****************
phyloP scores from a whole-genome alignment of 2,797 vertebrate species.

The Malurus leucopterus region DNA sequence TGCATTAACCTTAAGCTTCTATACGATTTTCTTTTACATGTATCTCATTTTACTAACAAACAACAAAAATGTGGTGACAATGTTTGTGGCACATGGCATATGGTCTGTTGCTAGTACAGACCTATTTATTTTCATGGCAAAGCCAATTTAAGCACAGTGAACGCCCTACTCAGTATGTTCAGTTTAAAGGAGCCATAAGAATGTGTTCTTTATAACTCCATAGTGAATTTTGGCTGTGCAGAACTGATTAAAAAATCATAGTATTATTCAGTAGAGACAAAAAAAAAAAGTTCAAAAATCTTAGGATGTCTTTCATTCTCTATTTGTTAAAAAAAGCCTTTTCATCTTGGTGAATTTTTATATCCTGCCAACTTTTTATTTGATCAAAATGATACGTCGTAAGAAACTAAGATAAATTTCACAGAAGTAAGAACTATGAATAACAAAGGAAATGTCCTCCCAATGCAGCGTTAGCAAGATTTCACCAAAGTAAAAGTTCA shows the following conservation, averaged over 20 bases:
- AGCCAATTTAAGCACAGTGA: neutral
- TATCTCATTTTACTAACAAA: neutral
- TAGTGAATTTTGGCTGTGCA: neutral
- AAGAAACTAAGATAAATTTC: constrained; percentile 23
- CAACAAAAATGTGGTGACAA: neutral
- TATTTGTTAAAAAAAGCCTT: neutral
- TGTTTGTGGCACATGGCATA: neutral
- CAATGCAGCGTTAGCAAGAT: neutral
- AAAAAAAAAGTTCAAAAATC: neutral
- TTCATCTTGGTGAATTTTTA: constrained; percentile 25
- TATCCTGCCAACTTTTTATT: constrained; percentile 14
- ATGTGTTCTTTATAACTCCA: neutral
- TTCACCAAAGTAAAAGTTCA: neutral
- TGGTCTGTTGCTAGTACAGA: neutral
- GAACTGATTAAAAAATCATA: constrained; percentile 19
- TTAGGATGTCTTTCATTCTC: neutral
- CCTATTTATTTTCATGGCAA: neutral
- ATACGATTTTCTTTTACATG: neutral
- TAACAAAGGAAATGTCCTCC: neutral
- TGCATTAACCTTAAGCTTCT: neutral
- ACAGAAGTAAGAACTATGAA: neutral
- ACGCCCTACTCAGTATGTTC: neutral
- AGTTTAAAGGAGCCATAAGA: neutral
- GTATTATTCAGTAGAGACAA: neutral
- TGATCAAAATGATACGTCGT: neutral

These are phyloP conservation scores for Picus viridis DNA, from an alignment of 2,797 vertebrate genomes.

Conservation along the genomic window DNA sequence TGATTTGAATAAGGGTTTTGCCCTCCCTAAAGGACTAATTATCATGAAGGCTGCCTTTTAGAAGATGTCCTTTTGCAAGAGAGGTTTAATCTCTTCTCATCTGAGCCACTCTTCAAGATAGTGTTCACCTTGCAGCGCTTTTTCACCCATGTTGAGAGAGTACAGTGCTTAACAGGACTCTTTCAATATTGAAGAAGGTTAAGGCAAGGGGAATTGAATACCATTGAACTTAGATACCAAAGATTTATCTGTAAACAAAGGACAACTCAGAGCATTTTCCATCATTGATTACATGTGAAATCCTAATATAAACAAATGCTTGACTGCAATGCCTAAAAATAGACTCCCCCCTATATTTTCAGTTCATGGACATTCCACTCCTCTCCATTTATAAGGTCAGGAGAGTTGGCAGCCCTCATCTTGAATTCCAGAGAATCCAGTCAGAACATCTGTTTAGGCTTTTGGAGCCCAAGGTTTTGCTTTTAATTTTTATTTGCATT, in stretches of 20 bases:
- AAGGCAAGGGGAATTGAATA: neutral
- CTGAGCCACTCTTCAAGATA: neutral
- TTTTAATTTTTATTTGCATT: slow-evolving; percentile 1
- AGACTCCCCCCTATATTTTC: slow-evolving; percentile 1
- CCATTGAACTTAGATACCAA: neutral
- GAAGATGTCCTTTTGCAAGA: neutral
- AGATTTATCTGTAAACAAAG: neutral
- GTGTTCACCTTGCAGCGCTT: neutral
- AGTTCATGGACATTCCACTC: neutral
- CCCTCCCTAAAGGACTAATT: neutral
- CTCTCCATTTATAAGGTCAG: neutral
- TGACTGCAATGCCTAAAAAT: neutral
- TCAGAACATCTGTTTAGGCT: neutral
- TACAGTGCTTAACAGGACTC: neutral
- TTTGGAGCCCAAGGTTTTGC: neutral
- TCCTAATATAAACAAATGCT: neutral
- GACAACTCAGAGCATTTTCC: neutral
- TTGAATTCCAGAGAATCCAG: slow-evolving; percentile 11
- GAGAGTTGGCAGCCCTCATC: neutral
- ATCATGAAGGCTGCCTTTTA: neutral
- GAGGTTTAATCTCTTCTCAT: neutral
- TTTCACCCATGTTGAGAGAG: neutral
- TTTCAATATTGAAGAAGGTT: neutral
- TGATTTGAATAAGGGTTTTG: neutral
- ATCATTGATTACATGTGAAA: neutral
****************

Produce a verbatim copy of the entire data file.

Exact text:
phyloP scores from a whole-genome alignment of 2,797 vertebrate species.

The Malurus leucopterus region DNA sequence TGCATTAACCTTAAGCTTCTATACGATTTTCTTTTACATGTATCTCATTTTACTAACAAACAACAAAAATGTGGTGACAATGTTTGTGGCACATGGCATATGGTCTGTTGCTAGTACAGACCTATTTATTTTCATGGCAAAGCCAATTTAAGCACAGTGAACGCCCTACTCAGTATGTTCAGTTTAAAGGAGCCATAAGAATGTGTTCTTTATAACTCCATAGTGAATTTTGGCTGTGCAGAACTGATTAAAAAATCATAGTATTATTCAGTAGAGACAAAAAAAAAAAGTTCAAAAATCTTAGGATGTCTTTCATTCTCTATTTGTTAAAAAAAGCCTTTTCATCTTGGTGAATTTTTATATCCTGCCAACTTTTTATTTGATCAAAATGATACGTCGTAAGAAACTAAGATAAATTTCACAGAAGTAAGAACTATGAATAACAAAGGAAATGTCCTCCCAATGCAGCGTTAGCAAGATTTCACCAAAGTAAAAGTTCA shows the following conservation, averaged over 20 bases:
- AGCCAATTTAAGCACAGTGA: neutral
- TATCTCATTTTACTAACAAA: neutral
- TAGTGAATTTTGGCTGTGCA: neutral
- AAGAAACTAAGATAAATTTC: constrained; percentile 23
- CAACAAAAATGTGGTGACAA: neutral
- TATTTGTTAAAAAAAGCCTT: neutral
- TGTTTGTGGCACATGGCATA: neutral
- CAATGCAGCGTTAGCAAGAT: neutral
- AAAAAAAAAGTTCAAAAATC: neutral
- TTCATCTTGGTGAATTTTTA: constrained; percentile 25
- TATCCTGCCAACTTTTTATT: constrained; percentile 14
- ATGTGTTCTTTATAACTCCA: neutral
- TTCACCAAAGTAAAAGTTCA: neutral
- TGGTCTGTTGCTAGTACAGA: neutral
- GAACTGATTAAAAAATCATA: constrained; percentile 19
- TTAGGATGTCTTTCATTCTC: neutral
- CCTATTTATTTTCATGGCAA: neutral
- ATACGATTTTCTTTTACATG: neutral
- TAACAAAGGAAATGTCCTCC: neutral
- TGCATTAACCTTAAGCTTCT: neutral
- ACAGAAGTAAGAACTATGAA: neutral
- ACGCCCTACTCAGTATGTTC: neutral
- AGTTTAAAGGAGCCATAAGA: neutral
- GTATTATTCAGTAGAGACAA: neutral
- TGATCAAAATGATACGTCGT: neutral

These are phyloP conservation scores for Picus viridis DNA, from an alignment of 2,797 vertebrate genomes.

Conservation along the genomic window DNA sequence TGATTTGAATAAGGGTTTTGCCCTCCCTAAAGGACTAATTATCATGAAGGCTGCCTTTTAGAAGATGTCCTTTTGCAAGAGAGGTTTAATCTCTTCTCATCTGAGCCACTCTTCAAGATAGTGTTCACCTTGCAGCGCTTTTTCACCCATGTTGAGAGAGTACAGTGCTTAACAGGACTCTTTCAATATTGAAGAAGGTTAAGGCAAGGGGAATTGAATACCATTGAACTTAGATACCAAAGATTTATCTGTAAACAAAGGACAACTCAGAGCATTTTCCATCATTGATTACATGTGAAATCCTAATATAAACAAATGCTTGACTGCAATGCCTAAAAATAGACTCCCCCCTATATTTTCAGTTCATGGACATTCCACTCCTCTCCATTTATAAGGTCAGGAGAGTTGGCAGCCCTCATCTTGAATTCCAGAGAATCCAGTCAGAACATCTGTTTAGGCTTTTGGAGCCCAAGGTTTTGCTTTTAATTTTTATTTGCATT, in stretches of 20 bases:
- AAGGCAAGGGGAATTGAATA: neutral
- CTGAGCCACTCTTCAAGATA: neutral
- TTTTAATTTTTATTTGCATT: slow-evolving; percentile 1
- AGACTCCCCCCTATATTTTC: slow-evolving; percentile 1
- CCATTGAACTTAGATACCAA: neutral
- GAAGATGTCCTTTTGCAAGA: neutral
- AGATTTATCTGTAAACAAAG: neutral
- GTGTTCACCTTGCAGCGCTT: neutral
- AGTTCATGGACATTCCACTC: neutral
- CCCTCCCTAAAGGACTAATT: neutral
- CTCTCCATTTATAAGGTCAG: neutral
- TGACTGCAATGCCTAAAAAT: neutral
- TCAGAACATCTGTTTAGGCT: neutral
- TACAGTGCTTAACAGGACTC: neutral
- TTTGGAGCCCAAGGTTTTGC: neutral
- TCCTAATATAAACAAATGCT: neutral
- GACAACTCAGAGCATTTTCC: neutral
- TTGAATTCCAGAGAATCCAG: slow-evolving; percentile 11
- GAGAGTTGGCAGCCCTCATC: neutral
- ATCATGAAGGCTGCCTTTTA: neutral
- GAGGTTTAATCTCTTCTCAT: neutral
- TTTCACCCATGTTGAGAGAG: neutral
- TTTCAATATTGAAGAAGGTT: neutral
- TGATTTGAATAAGGGTTTTG: neutral
- ATCATTGATTACATGTGAAA: neutral